OTTAWA – “Get help.”
That was the advice for Rob Ford from Canada’s federal party leaders and at least one cabinet minister following the Toronto mayor’s bombshell admission he has smoked crack cocaine.
NDP Leader Tom Mulcair and Liberal Leader Justin Trudeau both said Tuesday on Parliament Hill they hope Ford seeks treatment for his demons.
“I look forward to seeing Rob Ford get the help he obviously needs,” said Trudeau.
The Liberal leader was the alleged target of some Ford slurs on a video that Toronto police indicate shows the mayor sucking on a crack pipe.
Trudeau declined to compare his own admission that he smoked marijuana with Ford’s confession, even as at least one Tory MP did.
“I’m not going to politicize. I’m not going to look for a political advantage or defence in this. I have been honest and forthright in my own decisions, my political decisions,” Trudeau said.
Mulcair said Ford should deal with the havoc his actions have caused.
“I sincerely hope Mr. Ford will do the right thing for Toronto and the right thing for himself, which includes taking care of himself properly,” he said.
The advice came on yet another stunning day of developments in Canada’s biggest city. Ford confessed during a news conference that he had smoked crack while in a “drunken stupor,” following months of denials from the mayor and his brother, Doug.
“Yes, I have smoked crack cocaine,” he said. “But no, do I, am I an addict? No. Have I tried it? Probably in one of my drunken stupors, probably approximately about a year ago.”
A few hours later, an emotional Ford emerged from his office to apologize to the people of Toronto and his family though he did not resign.
Justice Minister Peter MacKay called the events a “sad day” for Toronto, adding that he, too, thinks Ford needs help.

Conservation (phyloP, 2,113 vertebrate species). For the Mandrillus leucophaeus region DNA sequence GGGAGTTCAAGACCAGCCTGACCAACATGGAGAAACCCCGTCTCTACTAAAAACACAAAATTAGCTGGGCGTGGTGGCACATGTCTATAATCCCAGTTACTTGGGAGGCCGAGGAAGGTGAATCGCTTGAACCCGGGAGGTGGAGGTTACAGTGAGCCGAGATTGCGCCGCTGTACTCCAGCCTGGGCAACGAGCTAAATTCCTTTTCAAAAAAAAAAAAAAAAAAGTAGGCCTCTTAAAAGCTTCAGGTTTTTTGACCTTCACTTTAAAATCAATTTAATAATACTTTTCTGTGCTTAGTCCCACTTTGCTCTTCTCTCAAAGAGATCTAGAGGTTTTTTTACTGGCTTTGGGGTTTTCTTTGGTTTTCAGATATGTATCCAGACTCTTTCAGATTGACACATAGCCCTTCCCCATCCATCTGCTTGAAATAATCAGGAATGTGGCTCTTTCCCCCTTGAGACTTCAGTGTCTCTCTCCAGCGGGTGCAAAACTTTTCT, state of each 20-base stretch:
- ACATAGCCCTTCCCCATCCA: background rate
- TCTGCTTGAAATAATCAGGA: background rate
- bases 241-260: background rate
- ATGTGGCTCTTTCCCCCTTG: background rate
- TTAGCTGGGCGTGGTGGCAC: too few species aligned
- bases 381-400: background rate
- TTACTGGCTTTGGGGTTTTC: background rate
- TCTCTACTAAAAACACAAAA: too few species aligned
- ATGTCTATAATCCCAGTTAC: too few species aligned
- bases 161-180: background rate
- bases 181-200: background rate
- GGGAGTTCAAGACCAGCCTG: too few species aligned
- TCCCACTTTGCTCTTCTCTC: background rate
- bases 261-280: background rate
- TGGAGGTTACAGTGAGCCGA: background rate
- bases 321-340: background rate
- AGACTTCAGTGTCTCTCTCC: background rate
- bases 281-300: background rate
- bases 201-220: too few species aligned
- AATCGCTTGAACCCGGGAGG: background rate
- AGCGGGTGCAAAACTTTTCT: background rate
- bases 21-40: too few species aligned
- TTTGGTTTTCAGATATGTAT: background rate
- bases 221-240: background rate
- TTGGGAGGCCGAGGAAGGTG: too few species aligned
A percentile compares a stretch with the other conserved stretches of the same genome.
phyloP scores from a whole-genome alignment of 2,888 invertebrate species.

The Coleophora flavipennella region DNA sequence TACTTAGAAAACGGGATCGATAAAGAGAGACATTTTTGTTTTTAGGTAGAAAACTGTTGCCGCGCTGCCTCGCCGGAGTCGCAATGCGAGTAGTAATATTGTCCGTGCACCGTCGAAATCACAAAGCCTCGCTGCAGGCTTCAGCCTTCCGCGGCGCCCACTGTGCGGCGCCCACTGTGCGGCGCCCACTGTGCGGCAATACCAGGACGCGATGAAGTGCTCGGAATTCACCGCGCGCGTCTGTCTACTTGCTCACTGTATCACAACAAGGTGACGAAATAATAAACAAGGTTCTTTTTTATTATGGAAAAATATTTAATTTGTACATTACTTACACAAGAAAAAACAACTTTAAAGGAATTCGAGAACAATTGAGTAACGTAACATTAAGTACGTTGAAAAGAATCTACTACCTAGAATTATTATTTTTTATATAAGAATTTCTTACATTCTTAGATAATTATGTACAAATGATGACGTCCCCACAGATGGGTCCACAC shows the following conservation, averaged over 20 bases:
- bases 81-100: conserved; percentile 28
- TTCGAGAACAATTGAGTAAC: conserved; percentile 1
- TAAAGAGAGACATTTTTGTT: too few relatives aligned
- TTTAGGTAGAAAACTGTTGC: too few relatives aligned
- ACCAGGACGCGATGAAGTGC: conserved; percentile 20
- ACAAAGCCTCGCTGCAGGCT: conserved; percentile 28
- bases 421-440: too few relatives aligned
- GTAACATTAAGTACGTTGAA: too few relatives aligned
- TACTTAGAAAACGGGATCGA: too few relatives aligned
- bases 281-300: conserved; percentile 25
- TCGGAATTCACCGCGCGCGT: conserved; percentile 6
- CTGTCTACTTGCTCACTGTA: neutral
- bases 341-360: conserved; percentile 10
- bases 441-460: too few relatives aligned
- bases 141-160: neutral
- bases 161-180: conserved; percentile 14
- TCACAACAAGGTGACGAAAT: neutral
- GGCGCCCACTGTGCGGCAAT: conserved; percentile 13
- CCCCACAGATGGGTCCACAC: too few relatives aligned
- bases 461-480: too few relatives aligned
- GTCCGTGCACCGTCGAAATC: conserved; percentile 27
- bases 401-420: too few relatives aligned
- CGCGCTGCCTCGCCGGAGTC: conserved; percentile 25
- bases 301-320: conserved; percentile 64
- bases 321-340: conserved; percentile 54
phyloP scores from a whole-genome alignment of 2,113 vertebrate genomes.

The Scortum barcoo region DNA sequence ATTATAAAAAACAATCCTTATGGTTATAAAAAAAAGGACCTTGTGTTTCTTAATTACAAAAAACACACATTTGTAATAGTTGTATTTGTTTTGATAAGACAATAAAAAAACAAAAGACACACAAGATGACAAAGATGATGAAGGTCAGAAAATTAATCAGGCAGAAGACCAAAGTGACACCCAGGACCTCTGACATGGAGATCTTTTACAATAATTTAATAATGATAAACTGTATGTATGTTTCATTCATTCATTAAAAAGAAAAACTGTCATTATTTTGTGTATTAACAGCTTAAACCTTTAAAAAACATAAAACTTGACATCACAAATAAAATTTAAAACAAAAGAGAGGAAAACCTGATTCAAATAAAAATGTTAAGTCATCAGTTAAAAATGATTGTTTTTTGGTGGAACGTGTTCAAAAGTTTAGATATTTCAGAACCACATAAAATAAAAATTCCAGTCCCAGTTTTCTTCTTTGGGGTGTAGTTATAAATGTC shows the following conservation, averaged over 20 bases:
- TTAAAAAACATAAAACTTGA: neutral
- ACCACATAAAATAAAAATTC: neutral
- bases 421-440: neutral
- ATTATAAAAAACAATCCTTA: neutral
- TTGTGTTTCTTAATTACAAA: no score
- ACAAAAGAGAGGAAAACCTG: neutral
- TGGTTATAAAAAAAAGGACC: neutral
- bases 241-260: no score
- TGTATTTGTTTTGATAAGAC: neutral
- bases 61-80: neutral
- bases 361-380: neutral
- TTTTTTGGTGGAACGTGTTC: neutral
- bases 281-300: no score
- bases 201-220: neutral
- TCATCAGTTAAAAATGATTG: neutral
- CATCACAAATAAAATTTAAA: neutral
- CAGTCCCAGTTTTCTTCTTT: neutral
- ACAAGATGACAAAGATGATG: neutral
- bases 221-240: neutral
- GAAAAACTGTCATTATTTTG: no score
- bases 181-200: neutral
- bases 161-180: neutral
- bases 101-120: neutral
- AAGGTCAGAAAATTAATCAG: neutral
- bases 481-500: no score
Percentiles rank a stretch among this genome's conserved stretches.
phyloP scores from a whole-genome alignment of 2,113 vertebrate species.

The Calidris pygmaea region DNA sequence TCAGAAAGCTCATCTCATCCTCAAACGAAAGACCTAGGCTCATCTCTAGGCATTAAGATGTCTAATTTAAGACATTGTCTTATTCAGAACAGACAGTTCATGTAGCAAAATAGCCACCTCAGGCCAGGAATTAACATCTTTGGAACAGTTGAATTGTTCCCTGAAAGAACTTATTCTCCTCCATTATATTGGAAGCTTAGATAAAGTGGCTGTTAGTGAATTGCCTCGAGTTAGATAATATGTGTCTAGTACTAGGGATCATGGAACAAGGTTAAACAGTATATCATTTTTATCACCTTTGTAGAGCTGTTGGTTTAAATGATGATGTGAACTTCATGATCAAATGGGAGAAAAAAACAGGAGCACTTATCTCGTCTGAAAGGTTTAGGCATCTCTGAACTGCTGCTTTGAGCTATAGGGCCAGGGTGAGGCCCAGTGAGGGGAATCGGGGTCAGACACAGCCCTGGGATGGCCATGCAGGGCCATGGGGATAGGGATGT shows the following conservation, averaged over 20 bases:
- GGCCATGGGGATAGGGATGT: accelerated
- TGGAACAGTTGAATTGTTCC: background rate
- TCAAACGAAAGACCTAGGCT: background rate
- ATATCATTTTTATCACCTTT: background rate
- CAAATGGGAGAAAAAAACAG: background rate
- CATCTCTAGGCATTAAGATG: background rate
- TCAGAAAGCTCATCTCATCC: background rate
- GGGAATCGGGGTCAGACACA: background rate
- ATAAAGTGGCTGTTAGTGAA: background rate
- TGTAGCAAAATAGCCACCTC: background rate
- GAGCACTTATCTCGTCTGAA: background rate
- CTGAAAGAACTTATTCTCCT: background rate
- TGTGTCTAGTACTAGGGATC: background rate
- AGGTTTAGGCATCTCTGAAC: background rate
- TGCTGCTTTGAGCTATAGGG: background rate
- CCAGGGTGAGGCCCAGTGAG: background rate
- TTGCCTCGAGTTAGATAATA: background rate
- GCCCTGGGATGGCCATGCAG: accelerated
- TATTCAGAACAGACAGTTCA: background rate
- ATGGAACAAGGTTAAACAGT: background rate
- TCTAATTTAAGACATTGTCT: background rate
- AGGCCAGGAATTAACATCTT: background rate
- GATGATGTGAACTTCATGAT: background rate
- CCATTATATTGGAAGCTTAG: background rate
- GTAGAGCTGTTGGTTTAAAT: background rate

“I’m the attorney general of Canada. I’m the justice minister. You know where I stand on the use of illegal drugs,” he said outside the House of Commons.
“As a human being, I think that the mayor of Toronto needs to get help.”
Finance Minister Jim Flaherty, meantime, who has close ties to Ford and his family, declined to comment as he entered the House of Commons.
Veterans Affairs Minister Julian Fantino, the onetime head of the Ontario Provincial Police and a longtime law-and-order advocate, also refused to wade in.
“You can try to frame all the links that you want,” he said, bristling at suggestions the Ford saga is an embarrassment to the Conservative government. “I don’t have the facts to infuse myself into this affair.”
Prime Minister Stephen Harper and Ford have had a cosy relationship over the years, culminating with the pair enjoying a fishing trip together at Harrington Lake, Que., shortly after the Tories won re-election in 2011. The prime minister later attended a barbecue hosted by Ford and praised the mayor.
“Rob is doing something very important that needs to be done here. He is cleaning up the NDP mess here in Toronto, so that’s great,” the prime minister said at the Toronto event.
Industry Minister Joe Oliver sought to distance his government from the mayor, denying there was any particularly close relationship.
“No, no. It’s false,” Oliver said. “That is what some people pretend. But we have a good relationship with all the municipal governments and we’re going to continue to discuss important issues with all of them.”
One Conservative MP, meantime, equated Ford’s crack use with Trudeau’s admission he had smoked marijuana.
“Didn’t Trudeau say something about smoking marijuana?” Leon Benoit responded when asked what he thought about Ford’s confession.
Asked whether he believed being a big-city mayor and smoking crack was the same thing as being young and smoking weed, Benoit replied: “Pretty much.”
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